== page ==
Culture

For knitwear designer Paolina Russo, it’s always sweater weather

Paolina Russo’s designs have found favour among cool-girl celebs like Phoebe Bridgers and buyers at Nordstrom. Not bad for a former fashion blogger from Markham, Ontario.

(Photography by Kate Peters; hair and makeup by Nohelia Reyes)

When Paolina Russo was a teen, every hour she wasn’t at school was focused on fashion. She’d scour thrift stores in her hometown of Markham, Ontario, for vintage treasures, have her mom snap photos of the outfits, then spend four hours a night uploading the shots to her blog, Calur Villade. (That’s a jokey, French-sounding spin on Value Village.)

After high school, Russo applied to study fine art at Central Saint Martins, the prestigious London fashion school that counts designer Alexander McQueen among its alumni. When a scout flew to Toronto to assess portfolios—and review Russo’s paintings, sculptures and, yes, blog photos—he granted her admission on the spot. By her second year, Russo specialized in fashion, specifically knitwear, channelling her love of hyper-saturated video games into futuristic yet cozy clothes. She also became an inventor. Illusion knitting, which creates textiles with images only visible from certain angles, is a technique that takes weeks when done by hand. Using a Stoll industrial knitting machine, Russo computerized the process to produce pieces in under a day.

READ: How Jeanine Brito’s pretty-creepy paintings made her an art-world darling

In 2020, her last year at CSM, Russo won a scholarship from the British Fashion Council, which selected her for a show highlighting fashion’s rising talents. From there, her star rose rapidly: she struck a deal to sell her thesis collection at the Montreal-based luxury retailer Ssense and designed a colourful collection for Adidas Originals, as well as Olympic-themed pieces timed to the Tokyo Games.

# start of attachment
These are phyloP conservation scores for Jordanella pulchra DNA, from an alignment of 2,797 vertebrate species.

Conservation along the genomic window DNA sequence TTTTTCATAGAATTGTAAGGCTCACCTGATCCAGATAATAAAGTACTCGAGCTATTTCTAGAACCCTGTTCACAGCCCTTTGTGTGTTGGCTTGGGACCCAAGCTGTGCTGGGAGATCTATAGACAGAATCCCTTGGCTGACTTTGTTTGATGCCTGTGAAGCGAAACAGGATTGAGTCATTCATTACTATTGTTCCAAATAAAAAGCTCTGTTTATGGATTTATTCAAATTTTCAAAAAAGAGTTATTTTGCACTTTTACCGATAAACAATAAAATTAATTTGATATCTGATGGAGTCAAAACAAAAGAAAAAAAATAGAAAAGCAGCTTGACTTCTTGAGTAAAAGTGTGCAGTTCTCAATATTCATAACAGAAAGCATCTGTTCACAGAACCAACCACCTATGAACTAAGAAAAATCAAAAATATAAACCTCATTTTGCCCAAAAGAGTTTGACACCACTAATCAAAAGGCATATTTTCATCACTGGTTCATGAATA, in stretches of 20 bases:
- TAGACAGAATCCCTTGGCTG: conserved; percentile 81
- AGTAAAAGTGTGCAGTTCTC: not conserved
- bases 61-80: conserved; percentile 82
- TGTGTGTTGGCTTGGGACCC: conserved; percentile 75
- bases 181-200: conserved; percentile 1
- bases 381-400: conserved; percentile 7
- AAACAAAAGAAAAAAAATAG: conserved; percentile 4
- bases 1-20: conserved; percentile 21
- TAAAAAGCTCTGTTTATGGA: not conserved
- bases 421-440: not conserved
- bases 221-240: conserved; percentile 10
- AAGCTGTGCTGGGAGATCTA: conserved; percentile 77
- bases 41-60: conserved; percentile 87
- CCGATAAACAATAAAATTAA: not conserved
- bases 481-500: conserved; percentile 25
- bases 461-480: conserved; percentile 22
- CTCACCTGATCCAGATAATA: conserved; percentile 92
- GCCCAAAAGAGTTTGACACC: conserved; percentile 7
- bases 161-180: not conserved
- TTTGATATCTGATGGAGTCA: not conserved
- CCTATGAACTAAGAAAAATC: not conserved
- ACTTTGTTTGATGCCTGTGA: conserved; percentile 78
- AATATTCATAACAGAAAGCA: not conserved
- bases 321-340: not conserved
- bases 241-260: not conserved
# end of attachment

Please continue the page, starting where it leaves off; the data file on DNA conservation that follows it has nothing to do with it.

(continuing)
Russo’s dream partnership, though, was with fellow CSM grad Lucile Guilmard. “We decided to create Paolina Russo, the brand,” she says. “Four days later, we were touring factories in Italy.” Russo’s namesake label includes an eclectic mix of spandex tie-dye cycle shorts and folksy skirts, stitched together using Russo’s knit method and packed with references from the duo’s childhoods. “Growing up in the suburbs, there’s nothing to do except do crafts and play The Legend of Zelda,” Russo says. “The label feels like an extension of us.”

Less than two years after launch, the brand received a nomination for the LVMH Prize, an award handed out by Louis Vuitton’s parent company; landed a deal with Nordstrom, which will stock Russo’s pieces as of this month; and appeared on cool-girl fashion plates like singer Phoebe Bridgers. Russo, now 28, plans to spend 2024 learning traditional fabric-dyeing techniques, pursuing a patent for her new knitting method and entertaining new creative projects—possibly a vide0 game.

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Russo (above left) met fellow Central Saint Martins grad Lucile Guilmard (above right) when the two rented a London studio together back in 2021. Today, Guilmard is the creative director of Russo’s namesake brand.

POP QUIZ
Early invention: Corsets made from upcycled sneakers. “My mom kept all my old sneakers from when I used to play Timbits Soccer. I took them apart and hand-crocheted them into sporty armour.”
Prized possession: A bear-print childhood blanket from her aunt
London love: “There’s that saying, ‘If you are tired of London, you are tired of life.’ I love London because I love life!”
Dream client: Grimes
Runway remembrance: Marc Jacobs’s Spring 1993 collection for Perry Ellis. “He came out with this really grungy collection and was fired for it. I think it was beautiful.”

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